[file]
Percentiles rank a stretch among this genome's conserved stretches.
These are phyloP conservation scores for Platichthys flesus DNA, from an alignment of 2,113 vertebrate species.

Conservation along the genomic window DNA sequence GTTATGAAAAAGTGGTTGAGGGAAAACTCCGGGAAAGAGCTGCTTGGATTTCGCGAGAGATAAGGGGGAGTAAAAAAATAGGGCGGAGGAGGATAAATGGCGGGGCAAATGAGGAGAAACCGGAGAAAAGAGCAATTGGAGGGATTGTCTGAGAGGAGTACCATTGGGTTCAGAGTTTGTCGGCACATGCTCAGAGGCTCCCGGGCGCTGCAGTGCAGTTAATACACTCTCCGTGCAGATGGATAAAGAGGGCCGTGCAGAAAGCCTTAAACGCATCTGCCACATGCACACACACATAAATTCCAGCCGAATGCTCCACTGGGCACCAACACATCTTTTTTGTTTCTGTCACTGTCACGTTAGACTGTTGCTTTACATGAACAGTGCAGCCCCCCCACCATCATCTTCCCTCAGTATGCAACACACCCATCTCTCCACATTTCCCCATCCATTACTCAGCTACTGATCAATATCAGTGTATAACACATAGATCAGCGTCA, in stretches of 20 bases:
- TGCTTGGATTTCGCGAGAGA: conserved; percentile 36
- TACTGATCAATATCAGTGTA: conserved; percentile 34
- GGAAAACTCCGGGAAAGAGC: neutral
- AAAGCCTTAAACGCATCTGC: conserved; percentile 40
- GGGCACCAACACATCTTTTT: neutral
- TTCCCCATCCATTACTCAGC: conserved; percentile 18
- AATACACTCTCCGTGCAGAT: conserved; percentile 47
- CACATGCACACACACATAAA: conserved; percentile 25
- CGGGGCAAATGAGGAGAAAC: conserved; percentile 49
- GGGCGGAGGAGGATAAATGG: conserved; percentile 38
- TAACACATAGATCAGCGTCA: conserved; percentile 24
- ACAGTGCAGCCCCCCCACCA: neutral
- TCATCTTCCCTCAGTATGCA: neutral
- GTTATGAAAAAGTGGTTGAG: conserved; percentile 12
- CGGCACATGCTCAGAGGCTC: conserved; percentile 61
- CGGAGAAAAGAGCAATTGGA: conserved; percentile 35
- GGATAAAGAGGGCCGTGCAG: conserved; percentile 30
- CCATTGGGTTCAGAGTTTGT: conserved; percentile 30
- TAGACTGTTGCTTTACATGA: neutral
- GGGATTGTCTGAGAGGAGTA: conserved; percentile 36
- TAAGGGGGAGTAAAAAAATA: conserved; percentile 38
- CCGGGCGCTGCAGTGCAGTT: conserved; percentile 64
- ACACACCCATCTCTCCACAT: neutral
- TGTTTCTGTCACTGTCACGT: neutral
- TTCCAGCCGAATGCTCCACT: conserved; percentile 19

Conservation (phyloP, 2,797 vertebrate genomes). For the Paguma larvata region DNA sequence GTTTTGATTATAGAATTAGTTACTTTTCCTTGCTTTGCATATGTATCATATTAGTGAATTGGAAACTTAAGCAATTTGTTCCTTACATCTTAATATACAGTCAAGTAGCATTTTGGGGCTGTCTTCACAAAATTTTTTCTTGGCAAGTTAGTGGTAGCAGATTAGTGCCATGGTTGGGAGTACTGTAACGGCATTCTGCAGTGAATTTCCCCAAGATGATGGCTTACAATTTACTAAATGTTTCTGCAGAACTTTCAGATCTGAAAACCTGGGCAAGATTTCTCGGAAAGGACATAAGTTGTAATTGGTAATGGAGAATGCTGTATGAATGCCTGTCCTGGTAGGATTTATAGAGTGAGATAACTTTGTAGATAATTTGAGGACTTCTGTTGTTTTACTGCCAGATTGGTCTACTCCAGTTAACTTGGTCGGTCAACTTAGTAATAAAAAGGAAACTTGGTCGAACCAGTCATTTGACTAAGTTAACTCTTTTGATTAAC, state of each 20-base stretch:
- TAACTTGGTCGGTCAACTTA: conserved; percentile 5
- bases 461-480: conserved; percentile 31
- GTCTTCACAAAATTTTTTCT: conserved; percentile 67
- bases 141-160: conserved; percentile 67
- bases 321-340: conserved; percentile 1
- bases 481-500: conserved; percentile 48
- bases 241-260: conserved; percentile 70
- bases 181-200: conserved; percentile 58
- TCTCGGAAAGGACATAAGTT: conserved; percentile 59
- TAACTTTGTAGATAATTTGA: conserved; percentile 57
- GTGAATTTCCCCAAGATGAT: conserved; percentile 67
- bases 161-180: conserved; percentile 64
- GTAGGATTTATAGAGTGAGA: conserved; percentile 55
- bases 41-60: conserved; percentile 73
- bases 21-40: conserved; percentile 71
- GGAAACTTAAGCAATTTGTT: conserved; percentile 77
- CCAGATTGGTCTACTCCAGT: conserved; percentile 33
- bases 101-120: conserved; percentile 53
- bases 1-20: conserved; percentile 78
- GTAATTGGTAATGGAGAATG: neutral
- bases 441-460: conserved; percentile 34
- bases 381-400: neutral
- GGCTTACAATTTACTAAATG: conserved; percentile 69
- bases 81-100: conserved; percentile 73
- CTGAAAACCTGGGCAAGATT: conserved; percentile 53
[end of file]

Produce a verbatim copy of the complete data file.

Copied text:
Percentiles rank a stretch among this genome's conserved stretches.
These are phyloP conservation scores for Platichthys flesus DNA, from an alignment of 2,113 vertebrate species.

Conservation along the genomic window DNA sequence GTTATGAAAAAGTGGTTGAGGGAAAACTCCGGGAAAGAGCTGCTTGGATTTCGCGAGAGATAAGGGGGAGTAAAAAAATAGGGCGGAGGAGGATAAATGGCGGGGCAAATGAGGAGAAACCGGAGAAAAGAGCAATTGGAGGGATTGTCTGAGAGGAGTACCATTGGGTTCAGAGTTTGTCGGCACATGCTCAGAGGCTCCCGGGCGCTGCAGTGCAGTTAATACACTCTCCGTGCAGATGGATAAAGAGGGCCGTGCAGAAAGCCTTAAACGCATCTGCCACATGCACACACACATAAATTCCAGCCGAATGCTCCACTGGGCACCAACACATCTTTTTTGTTTCTGTCACTGTCACGTTAGACTGTTGCTTTACATGAACAGTGCAGCCCCCCCACCATCATCTTCCCTCAGTATGCAACACACCCATCTCTCCACATTTCCCCATCCATTACTCAGCTACTGATCAATATCAGTGTATAACACATAGATCAGCGTCA, in stretches of 20 bases:
- TGCTTGGATTTCGCGAGAGA: conserved; percentile 36
- TACTGATCAATATCAGTGTA: conserved; percentile 34
- GGAAAACTCCGGGAAAGAGC: neutral
- AAAGCCTTAAACGCATCTGC: conserved; percentile 40
- GGGCACCAACACATCTTTTT: neutral
- TTCCCCATCCATTACTCAGC: conserved; percentile 18
- AATACACTCTCCGTGCAGAT: conserved; percentile 47
- CACATGCACACACACATAAA: conserved; percentile 25
- CGGGGCAAATGAGGAGAAAC: conserved; percentile 49
- GGGCGGAGGAGGATAAATGG: conserved; percentile 38
- TAACACATAGATCAGCGTCA: conserved; percentile 24
- ACAGTGCAGCCCCCCCACCA: neutral
- TCATCTTCCCTCAGTATGCA: neutral
- GTTATGAAAAAGTGGTTGAG: conserved; percentile 12
- CGGCACATGCTCAGAGGCTC: conserved; percentile 61
- CGGAGAAAAGAGCAATTGGA: conserved; percentile 35
- GGATAAAGAGGGCCGTGCAG: conserved; percentile 30
- CCATTGGGTTCAGAGTTTGT: conserved; percentile 30
- TAGACTGTTGCTTTACATGA: neutral
- GGGATTGTCTGAGAGGAGTA: conserved; percentile 36
- TAAGGGGGAGTAAAAAAATA: conserved; percentile 38
- CCGGGCGCTGCAGTGCAGTT: conserved; percentile 64
- ACACACCCATCTCTCCACAT: neutral
- TGTTTCTGTCACTGTCACGT: neutral
- TTCCAGCCGAATGCTCCACT: conserved; percentile 19

Conservation (phyloP, 2,797 vertebrate genomes). For the Paguma larvata region DNA sequence GTTTTGATTATAGAATTAGTTACTTTTCCTTGCTTTGCATATGTATCATATTAGTGAATTGGAAACTTAAGCAATTTGTTCCTTACATCTTAATATACAGTCAAGTAGCATTTTGGGGCTGTCTTCACAAAATTTTTTCTTGGCAAGTTAGTGGTAGCAGATTAGTGCCATGGTTGGGAGTACTGTAACGGCATTCTGCAGTGAATTTCCCCAAGATGATGGCTTACAATTTACTAAATGTTTCTGCAGAACTTTCAGATCTGAAAACCTGGGCAAGATTTCTCGGAAAGGACATAAGTTGTAATTGGTAATGGAGAATGCTGTATGAATGCCTGTCCTGGTAGGATTTATAGAGTGAGATAACTTTGTAGATAATTTGAGGACTTCTGTTGTTTTACTGCCAGATTGGTCTACTCCAGTTAACTTGGTCGGTCAACTTAGTAATAAAAAGGAAACTTGGTCGAACCAGTCATTTGACTAAGTTAACTCTTTTGATTAAC, state of each 20-base stretch:
- TAACTTGGTCGGTCAACTTA: conserved; percentile 5
- bases 461-480: conserved; percentile 31
- GTCTTCACAAAATTTTTTCT: conserved; percentile 67
- bases 141-160: conserved; percentile 67
- bases 321-340: conserved; percentile 1
- bases 481-500: conserved; percentile 48
- bases 241-260: conserved; percentile 70
- bases 181-200: conserved; percentile 58
- TCTCGGAAAGGACATAAGTT: conserved; percentile 59
- TAACTTTGTAGATAATTTGA: conserved; percentile 57
- GTGAATTTCCCCAAGATGAT: conserved; percentile 67
- bases 161-180: conserved; percentile 64
- GTAGGATTTATAGAGTGAGA: conserved; percentile 55
- bases 41-60: conserved; percentile 73
- bases 21-40: conserved; percentile 71
- GGAAACTTAAGCAATTTGTT: conserved; percentile 77
- CCAGATTGGTCTACTCCAGT: conserved; percentile 33
- bases 101-120: conserved; percentile 53
- bases 1-20: conserved; percentile 78
- GTAATTGGTAATGGAGAATG: neutral
- bases 441-460: conserved; percentile 34
- bases 381-400: neutral
- GGCTTACAATTTACTAAATG: conserved; percentile 69
- bases 81-100: conserved; percentile 73
- CTGAAAACCTGGGCAAGATT: conserved; percentile 53